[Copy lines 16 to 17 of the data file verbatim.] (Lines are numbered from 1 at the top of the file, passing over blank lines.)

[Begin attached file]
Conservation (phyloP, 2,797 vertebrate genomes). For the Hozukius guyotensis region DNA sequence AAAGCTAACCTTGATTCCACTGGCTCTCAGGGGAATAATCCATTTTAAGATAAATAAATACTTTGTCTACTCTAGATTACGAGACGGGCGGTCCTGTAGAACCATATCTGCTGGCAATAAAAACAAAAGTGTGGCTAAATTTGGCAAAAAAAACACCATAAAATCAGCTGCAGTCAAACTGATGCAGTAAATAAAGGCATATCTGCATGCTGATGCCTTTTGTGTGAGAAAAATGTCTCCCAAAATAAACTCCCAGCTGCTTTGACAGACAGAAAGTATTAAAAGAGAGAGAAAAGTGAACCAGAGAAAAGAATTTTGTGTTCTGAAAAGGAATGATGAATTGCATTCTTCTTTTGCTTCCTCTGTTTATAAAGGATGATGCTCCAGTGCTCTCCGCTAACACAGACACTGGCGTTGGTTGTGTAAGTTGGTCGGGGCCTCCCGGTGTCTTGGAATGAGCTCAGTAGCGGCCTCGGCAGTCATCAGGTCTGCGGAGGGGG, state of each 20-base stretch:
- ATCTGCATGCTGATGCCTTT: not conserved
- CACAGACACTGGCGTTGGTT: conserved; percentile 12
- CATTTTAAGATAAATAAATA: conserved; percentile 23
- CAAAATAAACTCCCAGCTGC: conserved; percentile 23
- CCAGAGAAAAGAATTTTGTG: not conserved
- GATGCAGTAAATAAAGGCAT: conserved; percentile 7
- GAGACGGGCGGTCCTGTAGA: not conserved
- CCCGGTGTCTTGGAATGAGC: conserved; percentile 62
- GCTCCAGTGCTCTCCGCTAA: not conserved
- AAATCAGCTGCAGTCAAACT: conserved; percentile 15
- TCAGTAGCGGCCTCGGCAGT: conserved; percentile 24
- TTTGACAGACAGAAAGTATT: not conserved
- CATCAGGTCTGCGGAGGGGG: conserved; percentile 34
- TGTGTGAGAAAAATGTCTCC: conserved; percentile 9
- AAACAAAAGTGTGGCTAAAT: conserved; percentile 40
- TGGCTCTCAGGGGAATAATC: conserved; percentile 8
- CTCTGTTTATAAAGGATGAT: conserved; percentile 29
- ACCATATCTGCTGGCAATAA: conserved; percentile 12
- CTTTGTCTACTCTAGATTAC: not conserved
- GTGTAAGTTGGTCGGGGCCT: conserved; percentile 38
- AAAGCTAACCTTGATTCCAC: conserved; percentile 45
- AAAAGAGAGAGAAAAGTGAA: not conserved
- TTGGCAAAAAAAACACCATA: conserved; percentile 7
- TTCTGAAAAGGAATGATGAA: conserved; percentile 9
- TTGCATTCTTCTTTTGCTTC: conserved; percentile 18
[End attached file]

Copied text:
- AAACAAAAGTGTGGCTAAAT: conserved; percentile 40
- TGGCTCTCAGGGGAATAATC: conserved; percentile 8